The Fresh Loaf

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Predigestion and gluten strength

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Mylissa20's picture
Mylissa20

Predigestion and gluten strength

I have started using a predigestion for my WW loaves to compensate for phytic acid, but I seem to be having trouble getting a good rise out of my loaves.  My predigestions have been approx 12-14 hours with 3, 45 min rises after adding the additional ingredients.  Has anyone else had any problems with this? I am wondering if the 14 hours is great for dealing with phytic acid but perhaps breaks down the gluten too much for average sized WW loaves.  Thoughts?

ericb's picture
ericb

Could you please post the formula you're using? This would be helpful.


I'm not familiar with the effects of phytic acid on gluten strength, but the idea of a 12-14 hour preferment seems about right. Depending on the percentage of whole wheat flour you're using, it might be difficult to get as much rise as you'd expect with white flour.


I read your previous post on phytic acid, and I have to ask: do you have a way of measuring the amount of phytic acid in the dough? How do you know that, in your specific formula, 14 hours is long enough to get rid of it? Perhaps it's entirely gone after only 8 hours. Or, maybe it needs 20 hours.


Unless you perform tests to isolate and measure phytic acid, I would suggest focusing on simply baking good bread. Otherwise, you're ultimately just guessing. Some recipes call for long preferements. Others call for less. Some recipes yield delicious loaves, others are barely edible.


If you're looking for a good, no-fail whole wheat loaf, I've always had success with Peter Reinhart's WW Sandwich Loaf in his book, Whole Grain Breads. It incorporates up to a 24-hour "soaker" and an 8-hour preferment. Both of these contribute to a tasy loaf, and they might fulfill your phytic acid requirements as well.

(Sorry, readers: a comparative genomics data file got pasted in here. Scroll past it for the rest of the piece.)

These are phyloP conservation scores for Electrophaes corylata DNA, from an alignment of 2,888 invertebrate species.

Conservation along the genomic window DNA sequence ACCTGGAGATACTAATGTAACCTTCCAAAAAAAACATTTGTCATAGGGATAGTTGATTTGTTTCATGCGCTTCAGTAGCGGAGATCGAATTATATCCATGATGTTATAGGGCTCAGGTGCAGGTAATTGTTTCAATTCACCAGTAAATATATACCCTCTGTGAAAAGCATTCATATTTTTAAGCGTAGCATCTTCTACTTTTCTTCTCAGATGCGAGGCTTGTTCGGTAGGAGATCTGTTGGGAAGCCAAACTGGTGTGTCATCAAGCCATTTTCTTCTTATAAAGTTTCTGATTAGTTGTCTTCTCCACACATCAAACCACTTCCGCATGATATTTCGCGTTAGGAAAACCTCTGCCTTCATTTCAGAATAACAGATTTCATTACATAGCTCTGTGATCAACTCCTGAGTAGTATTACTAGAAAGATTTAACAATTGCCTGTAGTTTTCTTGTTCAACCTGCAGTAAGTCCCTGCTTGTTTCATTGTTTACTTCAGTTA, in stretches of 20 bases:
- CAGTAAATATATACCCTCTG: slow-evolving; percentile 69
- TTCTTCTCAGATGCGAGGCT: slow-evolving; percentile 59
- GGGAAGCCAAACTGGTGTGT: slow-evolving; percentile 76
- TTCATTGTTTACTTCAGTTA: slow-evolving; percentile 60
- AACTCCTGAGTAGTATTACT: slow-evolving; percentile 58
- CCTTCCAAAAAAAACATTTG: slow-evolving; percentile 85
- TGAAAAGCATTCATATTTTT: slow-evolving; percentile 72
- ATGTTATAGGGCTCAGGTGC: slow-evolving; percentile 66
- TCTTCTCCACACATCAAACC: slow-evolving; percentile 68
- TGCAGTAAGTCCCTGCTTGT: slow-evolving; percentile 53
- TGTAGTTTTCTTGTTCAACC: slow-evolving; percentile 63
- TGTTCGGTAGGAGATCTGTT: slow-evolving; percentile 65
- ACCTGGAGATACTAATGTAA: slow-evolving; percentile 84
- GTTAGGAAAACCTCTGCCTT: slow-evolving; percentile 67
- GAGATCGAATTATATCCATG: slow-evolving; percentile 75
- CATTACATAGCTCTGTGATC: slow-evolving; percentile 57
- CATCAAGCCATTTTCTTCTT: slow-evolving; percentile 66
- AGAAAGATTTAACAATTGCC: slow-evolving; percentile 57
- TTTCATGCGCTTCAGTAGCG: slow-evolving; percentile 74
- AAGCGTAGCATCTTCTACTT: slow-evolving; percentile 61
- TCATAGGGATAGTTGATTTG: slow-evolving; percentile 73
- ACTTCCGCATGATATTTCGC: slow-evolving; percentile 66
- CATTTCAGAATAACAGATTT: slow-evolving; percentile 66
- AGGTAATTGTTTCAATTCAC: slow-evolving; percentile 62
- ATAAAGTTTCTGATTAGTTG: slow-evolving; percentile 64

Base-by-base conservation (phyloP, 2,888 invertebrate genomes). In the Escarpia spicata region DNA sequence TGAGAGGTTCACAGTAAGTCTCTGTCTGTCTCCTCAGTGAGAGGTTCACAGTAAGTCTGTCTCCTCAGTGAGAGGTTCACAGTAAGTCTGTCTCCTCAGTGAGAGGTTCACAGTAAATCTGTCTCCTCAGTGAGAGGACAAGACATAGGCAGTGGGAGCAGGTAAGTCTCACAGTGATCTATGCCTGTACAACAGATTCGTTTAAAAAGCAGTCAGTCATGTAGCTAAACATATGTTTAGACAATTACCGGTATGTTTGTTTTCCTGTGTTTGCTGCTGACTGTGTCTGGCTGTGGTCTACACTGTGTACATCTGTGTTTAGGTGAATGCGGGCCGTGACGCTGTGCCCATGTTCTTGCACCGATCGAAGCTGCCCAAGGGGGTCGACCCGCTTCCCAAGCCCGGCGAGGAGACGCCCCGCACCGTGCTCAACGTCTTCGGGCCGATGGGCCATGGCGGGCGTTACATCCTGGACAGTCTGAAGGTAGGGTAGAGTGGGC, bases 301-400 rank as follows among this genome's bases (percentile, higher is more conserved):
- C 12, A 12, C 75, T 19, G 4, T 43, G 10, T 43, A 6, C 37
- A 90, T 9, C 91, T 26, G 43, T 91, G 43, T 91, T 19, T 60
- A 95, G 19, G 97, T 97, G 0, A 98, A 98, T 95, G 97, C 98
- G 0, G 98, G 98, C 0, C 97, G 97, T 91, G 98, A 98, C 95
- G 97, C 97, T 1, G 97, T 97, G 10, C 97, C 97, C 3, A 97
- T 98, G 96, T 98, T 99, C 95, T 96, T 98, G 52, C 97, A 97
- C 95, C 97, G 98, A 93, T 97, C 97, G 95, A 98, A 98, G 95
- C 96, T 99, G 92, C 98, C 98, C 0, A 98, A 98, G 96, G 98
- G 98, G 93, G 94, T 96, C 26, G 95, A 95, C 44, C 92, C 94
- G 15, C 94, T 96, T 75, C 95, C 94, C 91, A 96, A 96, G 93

Eric

Mylissa20's picture
Mylissa20

That PR recipe sounds great, I'll have to check it out.  Right now I am extending the sponge on Laurel's Kitchen Breadbook's 100% WW recipe for "Yogurt Bread."  And guess what? Now that I'm sitting down to type it out, I see a little asterisk at the bottom of the recipe that references the index for adjusting the recipe for longer sponges.  The 12-18 hour sponge calls for 1/8 tsp yeast (I've been using 1 full tsp) half the flour, all the salt, icy water (I've used cool), and all the sweetener to make a very stiff dough.  I wonder if I was inadvertently over-proofing my sponge and weakening the gluten? I have been baking with her version of this recipe that does not call for a sponge for a while and love the bread. 


As far as Phytic Acid goes, I guess I feel responsible to give neutralization my best effort since I bake WW bread exclusively and have 2 very small children at home who need to be optimizing their vitamin and mineral intake.  I guess I've gone as far as to commit to learning to bake with WW, so I might as well make sure that effort is actually doing us some good :)  I may not know enough (yet)  to be sure I am maximizing my phytic acid reduction efforts, but even if I can reduce it by 80% or even 50%, there's that much more benefit for our bodies. 


You're right, though, to say that it's better to make a delicious WW loaf that will get eaten rather than a "healthier" brick that no one will touch.  The curiosity in me wants to see if I can conquer both :) (Don't you just LOVE a good bread challenge?)

sharonk's picture
sharonk

Hi Mylissa,


I teach classes in the Weston A. Price tradition and it is suggested to "soak" grains and flours for at least 7 hours to neutralize the phytic acid. When I make bread, (and it is gluten free sourdough bread,) I make sure that all the flours that go into the recipe either soak, what you're calling preferment, for at least 7 hours. If I add additional flour to the final loaf, I let it rise at least 7 hours as the rising time counts towards neutralizing the  phytic acid in those additional amounts of flour.